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La gloire : the Roman Empire of Corneille and Racine

Auteur : Louis Auchincloss
Éditeur : Columbia, S.C. : University of South Carolina Press, ©1996.
Édition/format :   Livre : AnglaisVoir toutes les éditions et les formats
Base de données :WorldCat
Résumé :
"In a charming collection of elegant essays, one of the twentieth century's leading men of letters turns his vast knowledge and worldly authority to the texts of two seventeenth-century French dramatists. Louis Auchincloss considers sixteen plays by Pierre Corneille (1606-84) and his younger theatrical rival, Jean Racine (1639-99). Musing on the ideas that informed the court of the Sun King and on what classical  Lire la suite...
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Détails

Personne nommée : Pierre Corneille; Jean Racine; Pierre Corneille; Jean Racine; Pierre Corneille; Jean Racine; Jean Racine; Pierre Corneille
Format : Livre
Tous les auteurs / collaborateurs : Louis Auchincloss
ISBN : 1570031223 9781570031229
Numéro OCLC : 35360681
Note sur la langue : Includes selected passages of Carneille's and Racine's French plays, with parallel English translations.
Description : vii, 90 p. ; 24 cm.
Contenu : Horace --
Sophonisbe --
Nicomede --
Sertorius --
Mithridate --
La Mort de Pompee --
Cinna --
Britannicus --
Othon --
Tite et Berenice --
Polyeucte --
Theodore and Pulcherie --
Attila --
Surena.
Responsabilité : Louis Auchincloss.

Résumé :

"In a charming collection of elegant essays, one of the twentieth century's leading men of letters turns his vast knowledge and worldly authority to the texts of two seventeenth-century French dramatists. Louis Auchincloss considers sixteen plays by Pierre Corneille (1606-84) and his younger theatrical rival, Jean Racine (1639-99). Musing on the ideas that informed the court of the Sun King and on what classical allusions meant to them, Auchincloss offers thoughtful readings, new translations, and a wealth of shrewd observations about French classic tragedy, passion, self-sacrifice, self-aggrandizement, and civic and military glory." "Auchincloss lets the grand voices of Corneille's and Racine's heroes and heroines speak, while calling attention to details and discoveries that illumine aspects of both seventeenth-century and twentieth-century culture. He specifically considers the theme of gloire - the lofty destiny or mission that the hero (and more rarely the heroine) has set for himself and for which he would willingly sacrifice the most passionate romance, closest friendship, or dearest family ties. While gloire is more commonly associated with Corneille than with Racine, Auchincloss demonstrates that these French masters were capable of swapping predilections when it came to the Roman plays."--BOOK JACKET.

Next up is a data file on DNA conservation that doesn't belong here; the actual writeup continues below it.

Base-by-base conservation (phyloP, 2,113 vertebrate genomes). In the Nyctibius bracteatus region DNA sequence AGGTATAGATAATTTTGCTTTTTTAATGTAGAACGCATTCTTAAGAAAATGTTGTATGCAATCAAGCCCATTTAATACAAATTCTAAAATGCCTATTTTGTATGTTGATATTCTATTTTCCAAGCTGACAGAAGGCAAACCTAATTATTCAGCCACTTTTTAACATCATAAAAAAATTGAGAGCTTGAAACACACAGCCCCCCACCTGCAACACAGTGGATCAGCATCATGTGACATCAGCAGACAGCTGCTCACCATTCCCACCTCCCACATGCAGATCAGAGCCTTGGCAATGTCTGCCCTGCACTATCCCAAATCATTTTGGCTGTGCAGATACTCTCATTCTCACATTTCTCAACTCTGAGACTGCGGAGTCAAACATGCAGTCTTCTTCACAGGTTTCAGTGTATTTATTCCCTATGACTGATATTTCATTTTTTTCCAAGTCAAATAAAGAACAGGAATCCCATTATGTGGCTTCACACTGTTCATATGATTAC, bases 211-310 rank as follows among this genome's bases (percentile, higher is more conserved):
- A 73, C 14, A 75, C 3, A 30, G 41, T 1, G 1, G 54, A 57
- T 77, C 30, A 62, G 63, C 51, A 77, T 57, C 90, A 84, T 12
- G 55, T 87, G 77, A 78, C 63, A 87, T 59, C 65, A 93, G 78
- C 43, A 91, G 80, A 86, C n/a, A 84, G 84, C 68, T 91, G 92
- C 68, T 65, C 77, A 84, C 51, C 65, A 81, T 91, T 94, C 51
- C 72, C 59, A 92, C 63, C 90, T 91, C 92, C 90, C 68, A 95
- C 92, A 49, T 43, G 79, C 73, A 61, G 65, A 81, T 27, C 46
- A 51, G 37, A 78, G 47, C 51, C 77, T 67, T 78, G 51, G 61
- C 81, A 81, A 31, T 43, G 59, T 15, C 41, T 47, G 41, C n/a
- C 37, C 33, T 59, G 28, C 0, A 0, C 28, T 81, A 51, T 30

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Données liées


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